Pepper - Spring 2010
Mitchell and Ty with Pepper - Summer 2013
Pepper and I . . . May 11, 2014
Wayne with the boys and Pepper - May 11, 2014
We lost our dog, Pepper, due to an unfortunate accident at our acreage on May 27, 2014. I wasn't home when she passed . . . she only lived for about 20 minutes after she was accidentally run over by my husband in his truck . . . he was moving some landscaping ties around in our backyard . . . he didn't see her and he ran over her. I think that due to Pepper's lack of mobility, her unfamiliarity with a truck driving around in the backyard, and my husband simply not realizing she was there at the time, Pepper met her demise.
You can well imagine the distress we all felt over this tragedy. Pepper was more than just our family pet. She was an amazing friend as well, especially to Mitchell. I believe that the relationship between Mitchell and Pepper helped Mitchell get through some very trying times while he was being bullied in public school. Pepper was like Mitchell's "best friend doggy", and I can relate, because growing up, I had a dog like that as well. He was an apricot poodle named Casper (a.k.a. Bubba). He heard me spill out my heart . . . you know, the stuff you want to say out loud, but you can't really tell another human being . . . that is what Bubba was to me. He listened without a reply--without trying to give advice, or solve the problem. He just listened. And I think Pepper was kind of like that for Mitchell as well. For Ty, Pepper was his outdoor companion. Pepper followed the boys on their adventures throughout the yard as they explored, played games, climbed trees, skateboarded, biked, swung on ropes . . . whatever. Ty was especially connected to her in this way because she was his "audience" as he performed tricks on his skateboard from off our deck. She would lie on the grass, watching his every move. If he spoke to her, she'd wag her tail--like she understood what he was saying, her big, "smiley" mouth panting accolades for his efforts.
While devastation and grief set in to the hearts of our family over this loss, we also knew that Pepper was done with her suffering. In November 2012, Pepper had a rough encounter with a coyote. She had to visit the vet, who treated her for an infected bite wound. Unfortunately, her front leg directly below her neck where the bite was, became lame. We believe she suffered nerve damage from the attack, and as a result, she was not as agile as she once was. Due to her lack of mobility, she gained a lot of weight and was not the same dog she was in her earlier years. In her mind I think she thought she could do anything--but in reality, she could barely get around, especially through the snow in the winter. Springtime usually brought out a new level of energy in her, but Pepper was never the same dog after the coyote attack. I had entertained the thought of "putting her out of her misery" this past winter, but my family would not hear of it. Obviously you hope for the best---that your lame dog is going to get better over time . . . but she didn't.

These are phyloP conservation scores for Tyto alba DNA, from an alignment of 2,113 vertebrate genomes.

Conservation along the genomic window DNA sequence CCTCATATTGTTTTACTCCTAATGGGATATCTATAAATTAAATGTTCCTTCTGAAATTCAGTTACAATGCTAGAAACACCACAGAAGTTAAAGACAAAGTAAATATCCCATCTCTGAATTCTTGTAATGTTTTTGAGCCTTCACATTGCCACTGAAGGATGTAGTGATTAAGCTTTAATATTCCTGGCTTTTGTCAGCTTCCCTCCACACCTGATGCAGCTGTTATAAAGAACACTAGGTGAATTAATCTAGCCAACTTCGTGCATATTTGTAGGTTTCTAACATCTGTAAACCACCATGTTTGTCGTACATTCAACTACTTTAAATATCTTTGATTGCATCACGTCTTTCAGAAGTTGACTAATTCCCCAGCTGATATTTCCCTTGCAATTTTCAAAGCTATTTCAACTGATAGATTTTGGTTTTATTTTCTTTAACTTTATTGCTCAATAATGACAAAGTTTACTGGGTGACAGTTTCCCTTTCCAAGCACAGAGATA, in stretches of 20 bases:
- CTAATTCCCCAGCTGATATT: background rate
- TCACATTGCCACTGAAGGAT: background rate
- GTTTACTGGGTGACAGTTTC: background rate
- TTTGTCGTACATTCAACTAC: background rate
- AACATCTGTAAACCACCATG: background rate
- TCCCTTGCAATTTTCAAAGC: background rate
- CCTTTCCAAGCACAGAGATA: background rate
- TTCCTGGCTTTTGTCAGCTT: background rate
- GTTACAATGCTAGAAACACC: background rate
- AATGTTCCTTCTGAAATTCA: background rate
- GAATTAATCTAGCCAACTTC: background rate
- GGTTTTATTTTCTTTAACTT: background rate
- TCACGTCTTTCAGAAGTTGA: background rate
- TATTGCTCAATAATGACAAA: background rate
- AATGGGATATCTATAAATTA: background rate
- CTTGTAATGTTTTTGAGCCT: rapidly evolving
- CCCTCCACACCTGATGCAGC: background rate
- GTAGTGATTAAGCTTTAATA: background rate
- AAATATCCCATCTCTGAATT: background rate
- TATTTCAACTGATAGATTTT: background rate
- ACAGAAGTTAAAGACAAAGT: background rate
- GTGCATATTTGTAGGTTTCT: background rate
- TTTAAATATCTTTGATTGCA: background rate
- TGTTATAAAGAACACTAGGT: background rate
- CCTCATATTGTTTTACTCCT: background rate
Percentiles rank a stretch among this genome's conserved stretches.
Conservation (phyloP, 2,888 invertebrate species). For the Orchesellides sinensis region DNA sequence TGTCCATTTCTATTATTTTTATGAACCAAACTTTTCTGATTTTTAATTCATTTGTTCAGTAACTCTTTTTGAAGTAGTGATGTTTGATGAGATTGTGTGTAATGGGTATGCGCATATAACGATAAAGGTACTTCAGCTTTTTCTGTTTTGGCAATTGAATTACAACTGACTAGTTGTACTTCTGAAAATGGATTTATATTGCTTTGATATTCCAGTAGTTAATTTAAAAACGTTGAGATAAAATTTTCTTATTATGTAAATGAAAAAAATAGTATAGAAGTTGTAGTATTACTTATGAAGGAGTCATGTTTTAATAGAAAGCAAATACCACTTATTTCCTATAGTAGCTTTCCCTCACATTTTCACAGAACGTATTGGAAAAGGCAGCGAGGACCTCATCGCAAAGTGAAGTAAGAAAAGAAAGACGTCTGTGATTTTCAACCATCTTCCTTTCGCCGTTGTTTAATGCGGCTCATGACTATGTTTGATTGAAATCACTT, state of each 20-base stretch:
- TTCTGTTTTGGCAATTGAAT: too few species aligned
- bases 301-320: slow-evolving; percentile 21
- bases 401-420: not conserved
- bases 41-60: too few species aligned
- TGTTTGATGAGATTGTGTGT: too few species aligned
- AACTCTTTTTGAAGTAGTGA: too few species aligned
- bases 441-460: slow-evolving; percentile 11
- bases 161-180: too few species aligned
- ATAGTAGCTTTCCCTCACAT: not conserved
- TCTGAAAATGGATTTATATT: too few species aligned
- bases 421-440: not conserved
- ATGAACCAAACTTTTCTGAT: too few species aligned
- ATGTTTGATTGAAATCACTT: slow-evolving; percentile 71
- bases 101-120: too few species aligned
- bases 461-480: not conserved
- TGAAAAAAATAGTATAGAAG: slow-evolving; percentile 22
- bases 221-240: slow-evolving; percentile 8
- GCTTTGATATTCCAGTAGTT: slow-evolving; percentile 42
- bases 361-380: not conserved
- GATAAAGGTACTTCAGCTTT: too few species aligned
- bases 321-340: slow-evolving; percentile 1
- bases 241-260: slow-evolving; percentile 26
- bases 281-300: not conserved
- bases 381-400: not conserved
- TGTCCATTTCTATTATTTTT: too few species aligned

This is the first pet we've lost that my boys were super-attached to. We have lost some other dogs (and a few farm cats) in the history of our life with pets, but nothing compares to the sorrow and grief my boys experienced over losing Pepper. Honestly, it was one of the most difficult parenting days of my life, and I just wish I could have taken away the emotional pain my boys experienced as a result of Pepper's death.
Two days after Pepper was gone, I began to research the possibility of getting a new puppy. Not that we could ever replace Pepper--but the boys would not even step outside the house to play . . . they wouldn't go near Wayne's truck . . . they were so consumed with their thoughts of Pepper, and there were just too many painful reminders of a missing dog when they went outside, so it was easier to just stay in. And when you live on an acreage, an outdoor dog is a very good thing to have. Pepper was the most excellent protector of our yard, and it's going to be difficult to replace her keen sense of keeping unwanted animal "guests" from crossing our property boundaries.
Even though we adored Pepper's blue heeler/Australian shepherd/Kelpie mix, we decided to stay away from choosing another dog of that breed. I didn't want us to constantly compare the new puppy with Pepper, and I thought that would be more likely to happen if we had another blue heeler-type dog. So, I checked-out some on-line advertisements for puppies, and found a dog that I thought would fit-the-bill for what we require on our acreage, but at the same time, help us all (the boys especially) get over our loss of an amazing dog.
When we went to see the puppies I had found, Wayne and I had decided in advance, without the boys' knowledge, that we might very possibly come home with two puppies instead of one. So, when we were checking the puppies out, we informed the boys that they could each choose one . . . and you should have seen their eyes light up and the excitement in their chatter. They now each own four-and-a-half-month-old female puppies that are a border collie/German shepherd/black lab mix. Their names are Vimy Ember and Juno Benelli. They are a lot of work, but our goal to ease the pain of losing Pepper has been accomplished most days. Of course we still miss Pepper greatly, but the boys have been able to move ahead and focus on their responsibilities with their new pups. We are still working out some issues with their behavior, but Vimy and Juno are coming along and we are very grateful to have these precious girls as part of our family.
Juno (left) and Vimy (right) with me--a few days after we got them.
Mitchell with Juno - end of July 2014
Vimy and Ty - end of July 2014